For my Digital Project, I would like to create a podcast where I interview several veterans to establish the experience of service members over several historical periods. I will ask veterans a series of questions and later frame the interviews around a narrative. I intend to make the podcast between 30-60 minutes and provide my audience with an outline of the questions, a list of further reading, and an outline of the podcast as reference. I intend compare the service of several veteran’s ranging from 20th to 21st century conflicts. Some themes I would like to address are: the backgrounds of veterans, the reasons veterans decided to serve, their active duty service, their opinions on war and how they adjusted to life after serving. My hope is to discover the ways in which veteran’s experiences remained similar throughout the 20th to 21st century and the ways in which veterans’ experiences are drastically different. Ideally, I will interview at least two to three people and record the interview via a Sony ICD-PX333 audio recorder. I will be sure to have the interviewee’s consent to record their story and utilize their recording. The interviewee can edit their interview and their consent will be recorded. I will archive all my materials in case I decide to post my project publicly.

A podcast will be the perfect tool to use for this project due to the amount assess it provides to an audience, the ease with which I can create it using tools I possess, and the editing and production value I can achieve using this medium. Veteran’s stories, especially those told in the veteran’s own words, are a valuable source not only for current audiences, but also future audiences who may not have the opportunity to interact with these veterans. In terms of archival usage, MP3 (which will likely be the format I will utilize) has been in continual use for 24 years, will likely be accessible for a long time. Also, MP3 can be easily accessed all over the world and via multiple media devices. My project is a primary source since it will utilize veteran’s own accounts of their experience but will also be secondary in its construction and the questions I will ask. The best public history practices are encapsulated in my project; open and easy accessibility (with the permission of my interview subjects), the use of audio and written word to present information, and a project tailored for a wide public audience. I intend to tailor my work towards military buffs, scholar, students and a general audience interested in the U.S. military, veteran’s affairs, and military service. A traditional project, which would either consist of a paper interview or an unedited and recorded interview, fails to capture the attention of a millennial audience wishing to digest quality-produced audio programming from smart phones and laptops. Also, It is important that veterans’ stories are told through their own spoken words; emotions are often lost in the simple transcription of words. The ability to produce a quality edited podcast also allows for the project to be professionally presented and properly tailored to a larger audience. Finally, traditional forms of media around interviewing are not as easy to access or archive digitally. It is my hope to use this veteran podcast not only as a narrative oral history project but also as a tool that may be used as both a primary and secondary source by future students and scholars.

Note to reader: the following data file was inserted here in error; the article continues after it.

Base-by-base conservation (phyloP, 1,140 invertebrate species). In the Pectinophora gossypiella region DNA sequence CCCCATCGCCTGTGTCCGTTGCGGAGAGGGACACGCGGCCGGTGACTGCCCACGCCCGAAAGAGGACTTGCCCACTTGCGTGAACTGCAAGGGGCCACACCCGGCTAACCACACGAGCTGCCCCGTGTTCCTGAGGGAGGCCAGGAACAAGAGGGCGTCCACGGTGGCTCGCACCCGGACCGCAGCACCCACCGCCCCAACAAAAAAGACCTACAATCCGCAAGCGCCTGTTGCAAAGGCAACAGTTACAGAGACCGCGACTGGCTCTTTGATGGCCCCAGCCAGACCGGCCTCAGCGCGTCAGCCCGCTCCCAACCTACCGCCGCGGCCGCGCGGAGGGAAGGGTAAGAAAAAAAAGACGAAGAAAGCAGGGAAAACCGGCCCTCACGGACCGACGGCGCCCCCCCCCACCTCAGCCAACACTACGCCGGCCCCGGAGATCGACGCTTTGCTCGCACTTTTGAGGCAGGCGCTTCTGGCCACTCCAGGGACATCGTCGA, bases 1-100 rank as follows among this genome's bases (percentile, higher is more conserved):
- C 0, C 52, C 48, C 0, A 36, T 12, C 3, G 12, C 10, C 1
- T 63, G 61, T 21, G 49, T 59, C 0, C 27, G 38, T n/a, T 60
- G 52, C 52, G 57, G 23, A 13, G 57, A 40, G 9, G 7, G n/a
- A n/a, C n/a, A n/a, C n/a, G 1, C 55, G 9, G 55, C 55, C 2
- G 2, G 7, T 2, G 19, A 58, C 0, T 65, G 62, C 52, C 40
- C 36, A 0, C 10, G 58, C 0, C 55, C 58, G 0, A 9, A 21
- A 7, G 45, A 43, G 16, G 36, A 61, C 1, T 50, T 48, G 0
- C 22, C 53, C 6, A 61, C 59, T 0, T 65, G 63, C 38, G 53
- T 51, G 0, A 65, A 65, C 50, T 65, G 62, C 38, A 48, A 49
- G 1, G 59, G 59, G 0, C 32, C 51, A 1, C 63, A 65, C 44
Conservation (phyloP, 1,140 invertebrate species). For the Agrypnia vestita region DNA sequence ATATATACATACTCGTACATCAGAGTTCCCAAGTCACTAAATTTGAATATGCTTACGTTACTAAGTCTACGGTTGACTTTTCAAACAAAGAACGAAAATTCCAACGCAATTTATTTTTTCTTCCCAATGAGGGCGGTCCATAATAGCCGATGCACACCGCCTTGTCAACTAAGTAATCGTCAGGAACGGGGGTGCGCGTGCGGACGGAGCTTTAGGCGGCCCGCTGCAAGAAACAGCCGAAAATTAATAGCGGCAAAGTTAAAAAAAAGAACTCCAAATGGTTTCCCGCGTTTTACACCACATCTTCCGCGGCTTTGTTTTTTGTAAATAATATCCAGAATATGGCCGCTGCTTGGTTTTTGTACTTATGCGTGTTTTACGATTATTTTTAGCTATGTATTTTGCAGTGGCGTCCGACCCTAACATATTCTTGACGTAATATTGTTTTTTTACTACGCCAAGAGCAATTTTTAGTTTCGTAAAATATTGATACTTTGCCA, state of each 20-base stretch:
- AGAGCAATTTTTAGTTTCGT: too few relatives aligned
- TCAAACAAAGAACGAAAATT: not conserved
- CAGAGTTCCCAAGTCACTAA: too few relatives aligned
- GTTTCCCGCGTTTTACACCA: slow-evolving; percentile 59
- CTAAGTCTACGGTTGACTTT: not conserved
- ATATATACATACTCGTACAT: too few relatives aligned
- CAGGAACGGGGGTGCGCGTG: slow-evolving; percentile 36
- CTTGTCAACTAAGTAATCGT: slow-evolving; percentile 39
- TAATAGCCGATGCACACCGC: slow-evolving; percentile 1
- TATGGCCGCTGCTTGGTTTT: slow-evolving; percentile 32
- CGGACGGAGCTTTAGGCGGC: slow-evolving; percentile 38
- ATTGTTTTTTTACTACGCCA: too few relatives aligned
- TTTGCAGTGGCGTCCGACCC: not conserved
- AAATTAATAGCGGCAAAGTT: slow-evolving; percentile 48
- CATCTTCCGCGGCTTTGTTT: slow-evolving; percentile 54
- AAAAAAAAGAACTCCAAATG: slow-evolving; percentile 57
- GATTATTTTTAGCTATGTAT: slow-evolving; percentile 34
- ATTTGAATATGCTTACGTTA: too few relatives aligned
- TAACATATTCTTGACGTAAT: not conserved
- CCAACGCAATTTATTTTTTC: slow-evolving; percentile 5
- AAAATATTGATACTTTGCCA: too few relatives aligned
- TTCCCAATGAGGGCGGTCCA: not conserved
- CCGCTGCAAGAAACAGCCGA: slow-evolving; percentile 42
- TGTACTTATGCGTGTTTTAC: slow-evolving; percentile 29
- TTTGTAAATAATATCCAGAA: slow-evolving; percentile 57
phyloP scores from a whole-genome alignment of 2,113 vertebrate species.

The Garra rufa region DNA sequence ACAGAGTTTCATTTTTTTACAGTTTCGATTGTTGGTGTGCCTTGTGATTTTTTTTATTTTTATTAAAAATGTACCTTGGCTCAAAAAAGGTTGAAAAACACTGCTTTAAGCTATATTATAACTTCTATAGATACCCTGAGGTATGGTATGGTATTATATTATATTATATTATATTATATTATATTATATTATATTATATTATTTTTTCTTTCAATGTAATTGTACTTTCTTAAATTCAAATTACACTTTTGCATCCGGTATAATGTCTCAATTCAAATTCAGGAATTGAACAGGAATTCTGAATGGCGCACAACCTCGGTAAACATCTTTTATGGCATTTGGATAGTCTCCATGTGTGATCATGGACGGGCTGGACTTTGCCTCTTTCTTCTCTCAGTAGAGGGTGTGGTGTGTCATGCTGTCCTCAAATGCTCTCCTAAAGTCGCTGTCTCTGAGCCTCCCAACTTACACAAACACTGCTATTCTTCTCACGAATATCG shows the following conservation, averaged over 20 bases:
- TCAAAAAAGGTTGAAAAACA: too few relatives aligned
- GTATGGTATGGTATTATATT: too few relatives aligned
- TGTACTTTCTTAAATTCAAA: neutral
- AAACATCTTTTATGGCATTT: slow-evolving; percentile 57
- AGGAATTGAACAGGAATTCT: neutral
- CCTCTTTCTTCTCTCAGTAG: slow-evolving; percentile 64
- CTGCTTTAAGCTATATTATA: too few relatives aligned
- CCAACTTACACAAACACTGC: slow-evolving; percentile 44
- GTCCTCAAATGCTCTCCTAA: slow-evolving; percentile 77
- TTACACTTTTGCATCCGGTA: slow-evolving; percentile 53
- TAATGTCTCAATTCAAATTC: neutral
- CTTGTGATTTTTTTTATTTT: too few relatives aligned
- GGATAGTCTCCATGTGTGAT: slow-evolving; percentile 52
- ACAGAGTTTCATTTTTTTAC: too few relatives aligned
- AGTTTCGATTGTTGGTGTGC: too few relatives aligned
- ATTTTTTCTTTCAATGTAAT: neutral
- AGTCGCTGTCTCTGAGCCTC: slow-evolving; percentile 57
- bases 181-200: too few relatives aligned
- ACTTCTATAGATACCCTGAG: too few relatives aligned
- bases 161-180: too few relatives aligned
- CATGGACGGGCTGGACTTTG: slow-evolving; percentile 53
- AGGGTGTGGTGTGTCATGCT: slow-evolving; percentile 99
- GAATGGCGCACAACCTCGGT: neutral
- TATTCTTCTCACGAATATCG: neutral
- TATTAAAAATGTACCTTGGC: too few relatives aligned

Digital Visualization Project: a Visual Timeline on the Use of Enhanced Interrogation During the War on Terror (2001-2004)

For my Digital Visualization project, I decided to create a TimelineJS timeline of the Use of Enhanced Interrogation Methods during the War on Terror from 2001-2004. For my Digital Visualization project, I decided to create a TimelineJS timeline of the Use of Enhanced Interrogation Methods during the War on Terror from 2001-2004. In addition, the data I’ve complied includes a Word Cloud vie Wordle derived from ICRC Report on the Treatment of Fourteen “High Value Detainees” in CIA Custody (depicted below).